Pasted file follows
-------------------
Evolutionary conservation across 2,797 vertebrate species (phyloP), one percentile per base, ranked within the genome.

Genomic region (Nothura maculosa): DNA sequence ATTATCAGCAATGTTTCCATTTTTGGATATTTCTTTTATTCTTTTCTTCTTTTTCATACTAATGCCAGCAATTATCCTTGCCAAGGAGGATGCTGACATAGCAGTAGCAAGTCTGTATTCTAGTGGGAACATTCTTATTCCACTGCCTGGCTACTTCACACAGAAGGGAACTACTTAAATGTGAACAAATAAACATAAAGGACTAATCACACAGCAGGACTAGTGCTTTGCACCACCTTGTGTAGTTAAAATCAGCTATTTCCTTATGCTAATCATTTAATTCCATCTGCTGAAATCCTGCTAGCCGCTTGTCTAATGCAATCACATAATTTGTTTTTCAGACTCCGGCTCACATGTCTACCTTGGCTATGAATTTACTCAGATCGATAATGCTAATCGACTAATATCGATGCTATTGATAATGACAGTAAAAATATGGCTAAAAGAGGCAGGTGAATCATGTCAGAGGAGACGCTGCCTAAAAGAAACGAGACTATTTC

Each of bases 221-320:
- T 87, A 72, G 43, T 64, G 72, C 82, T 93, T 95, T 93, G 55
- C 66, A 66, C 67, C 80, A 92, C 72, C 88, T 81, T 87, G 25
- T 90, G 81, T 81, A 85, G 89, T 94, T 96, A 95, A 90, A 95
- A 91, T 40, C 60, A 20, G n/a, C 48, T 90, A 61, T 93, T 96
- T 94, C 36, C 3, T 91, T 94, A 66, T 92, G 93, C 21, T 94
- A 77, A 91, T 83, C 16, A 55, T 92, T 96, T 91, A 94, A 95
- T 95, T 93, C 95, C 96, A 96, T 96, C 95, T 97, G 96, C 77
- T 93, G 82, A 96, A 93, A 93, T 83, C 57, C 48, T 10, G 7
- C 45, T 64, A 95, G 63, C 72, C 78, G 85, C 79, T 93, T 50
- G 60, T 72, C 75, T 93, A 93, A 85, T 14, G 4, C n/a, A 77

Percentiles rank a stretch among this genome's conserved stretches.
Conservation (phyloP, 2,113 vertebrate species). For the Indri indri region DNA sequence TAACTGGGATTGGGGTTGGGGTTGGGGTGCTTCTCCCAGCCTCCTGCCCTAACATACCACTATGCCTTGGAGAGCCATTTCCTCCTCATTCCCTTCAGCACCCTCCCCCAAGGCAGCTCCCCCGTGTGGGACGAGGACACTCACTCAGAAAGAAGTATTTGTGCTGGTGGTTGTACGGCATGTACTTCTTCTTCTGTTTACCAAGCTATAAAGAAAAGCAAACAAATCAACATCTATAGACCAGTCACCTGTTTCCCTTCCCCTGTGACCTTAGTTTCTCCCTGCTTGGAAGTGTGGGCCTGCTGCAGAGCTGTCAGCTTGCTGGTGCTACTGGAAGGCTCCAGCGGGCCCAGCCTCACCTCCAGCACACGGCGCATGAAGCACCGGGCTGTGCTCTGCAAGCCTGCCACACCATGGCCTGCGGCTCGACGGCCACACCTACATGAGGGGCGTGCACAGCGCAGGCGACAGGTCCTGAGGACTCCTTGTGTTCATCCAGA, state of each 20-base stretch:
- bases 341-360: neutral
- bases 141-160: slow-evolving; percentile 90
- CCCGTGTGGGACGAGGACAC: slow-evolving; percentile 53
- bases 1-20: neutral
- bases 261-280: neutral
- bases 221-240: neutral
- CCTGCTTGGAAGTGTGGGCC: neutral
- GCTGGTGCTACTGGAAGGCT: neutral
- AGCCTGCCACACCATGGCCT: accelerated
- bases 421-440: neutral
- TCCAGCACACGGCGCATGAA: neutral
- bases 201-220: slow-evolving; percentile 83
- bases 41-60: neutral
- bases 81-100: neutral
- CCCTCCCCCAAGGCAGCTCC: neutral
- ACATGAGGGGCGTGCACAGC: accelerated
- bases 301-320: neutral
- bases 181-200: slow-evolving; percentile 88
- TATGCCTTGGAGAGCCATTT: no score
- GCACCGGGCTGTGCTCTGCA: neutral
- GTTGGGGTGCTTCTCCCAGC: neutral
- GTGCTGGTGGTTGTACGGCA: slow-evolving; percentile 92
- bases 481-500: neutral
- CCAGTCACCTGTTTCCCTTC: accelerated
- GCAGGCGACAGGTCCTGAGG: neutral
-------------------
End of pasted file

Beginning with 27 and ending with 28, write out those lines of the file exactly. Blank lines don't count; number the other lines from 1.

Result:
- bases 201-220: slow-evolving; percentile 83
- bases 41-60: neutral